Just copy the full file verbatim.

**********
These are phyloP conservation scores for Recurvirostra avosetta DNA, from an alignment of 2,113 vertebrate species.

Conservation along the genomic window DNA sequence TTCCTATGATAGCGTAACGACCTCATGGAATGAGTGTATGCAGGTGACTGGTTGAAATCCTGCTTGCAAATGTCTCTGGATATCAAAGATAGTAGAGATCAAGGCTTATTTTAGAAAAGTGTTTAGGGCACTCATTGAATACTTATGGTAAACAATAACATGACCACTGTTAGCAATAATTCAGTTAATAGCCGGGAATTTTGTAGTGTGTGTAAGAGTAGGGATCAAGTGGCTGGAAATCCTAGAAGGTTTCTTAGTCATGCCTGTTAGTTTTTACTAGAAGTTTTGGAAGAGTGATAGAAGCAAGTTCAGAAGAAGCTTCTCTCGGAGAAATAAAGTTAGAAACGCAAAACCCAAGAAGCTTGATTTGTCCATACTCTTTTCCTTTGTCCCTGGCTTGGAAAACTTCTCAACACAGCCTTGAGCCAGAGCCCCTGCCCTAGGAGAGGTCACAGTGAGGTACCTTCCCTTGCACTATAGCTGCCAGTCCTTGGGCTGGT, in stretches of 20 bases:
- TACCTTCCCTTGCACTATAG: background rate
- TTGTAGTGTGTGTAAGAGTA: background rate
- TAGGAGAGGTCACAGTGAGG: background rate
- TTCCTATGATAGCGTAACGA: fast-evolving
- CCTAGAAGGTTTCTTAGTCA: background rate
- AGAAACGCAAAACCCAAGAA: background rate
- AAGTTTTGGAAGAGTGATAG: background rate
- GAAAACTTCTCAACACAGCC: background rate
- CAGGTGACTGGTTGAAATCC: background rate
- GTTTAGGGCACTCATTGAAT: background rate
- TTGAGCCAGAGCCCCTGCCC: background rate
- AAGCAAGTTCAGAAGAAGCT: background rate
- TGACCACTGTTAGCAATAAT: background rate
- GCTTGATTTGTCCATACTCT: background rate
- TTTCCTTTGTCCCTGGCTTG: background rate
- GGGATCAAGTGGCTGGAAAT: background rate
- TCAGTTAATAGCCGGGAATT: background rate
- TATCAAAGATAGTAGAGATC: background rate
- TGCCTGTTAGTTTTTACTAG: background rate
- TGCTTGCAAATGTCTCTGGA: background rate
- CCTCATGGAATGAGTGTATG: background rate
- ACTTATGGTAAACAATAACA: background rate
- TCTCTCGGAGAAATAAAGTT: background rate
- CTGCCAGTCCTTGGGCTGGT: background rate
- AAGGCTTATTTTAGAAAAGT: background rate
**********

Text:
These are phyloP conservation scores for Recurvirostra avosetta DNA, from an alignment of 2,113 vertebrate species.

Conservation along the genomic window DNA sequence TTCCTATGATAGCGTAACGACCTCATGGAATGAGTGTATGCAGGTGACTGGTTGAAATCCTGCTTGCAAATGTCTCTGGATATCAAAGATAGTAGAGATCAAGGCTTATTTTAGAAAAGTGTTTAGGGCACTCATTGAATACTTATGGTAAACAATAACATGACCACTGTTAGCAATAATTCAGTTAATAGCCGGGAATTTTGTAGTGTGTGTAAGAGTAGGGATCAAGTGGCTGGAAATCCTAGAAGGTTTCTTAGTCATGCCTGTTAGTTTTTACTAGAAGTTTTGGAAGAGTGATAGAAGCAAGTTCAGAAGAAGCTTCTCTCGGAGAAATAAAGTTAGAAACGCAAAACCCAAGAAGCTTGATTTGTCCATACTCTTTTCCTTTGTCCCTGGCTTGGAAAACTTCTCAACACAGCCTTGAGCCAGAGCCCCTGCCCTAGGAGAGGTCACAGTGAGGTACCTTCCCTTGCACTATAGCTGCCAGTCCTTGGGCTGGT, in stretches of 20 bases:
- TACCTTCCCTTGCACTATAG: background rate
- TTGTAGTGTGTGTAAGAGTA: background rate
- TAGGAGAGGTCACAGTGAGG: background rate
- TTCCTATGATAGCGTAACGA: fast-evolving
- CCTAGAAGGTTTCTTAGTCA: background rate
- AGAAACGCAAAACCCAAGAA: background rate
- AAGTTTTGGAAGAGTGATAG: background rate
- GAAAACTTCTCAACACAGCC: background rate
- CAGGTGACTGGTTGAAATCC: background rate
- GTTTAGGGCACTCATTGAAT: background rate
- TTGAGCCAGAGCCCCTGCCC: background rate
- AAGCAAGTTCAGAAGAAGCT: background rate
- TGACCACTGTTAGCAATAAT: background rate
- GCTTGATTTGTCCATACTCT: background rate
- TTTCCTTTGTCCCTGGCTTG: background rate
- GGGATCAAGTGGCTGGAAAT: background rate
- TCAGTTAATAGCCGGGAATT: background rate
- TATCAAAGATAGTAGAGATC: background rate
- TGCCTGTTAGTTTTTACTAG: background rate
- TGCTTGCAAATGTCTCTGGA: background rate
- CCTCATGGAATGAGTGTATG: background rate
- ACTTATGGTAAACAATAACA: background rate
- TCTCTCGGAGAAATAAAGTT: background rate
- CTGCCAGTCCTTGGGCTGGT: background rate
- AAGGCTTATTTTAGAAAAGT: background rate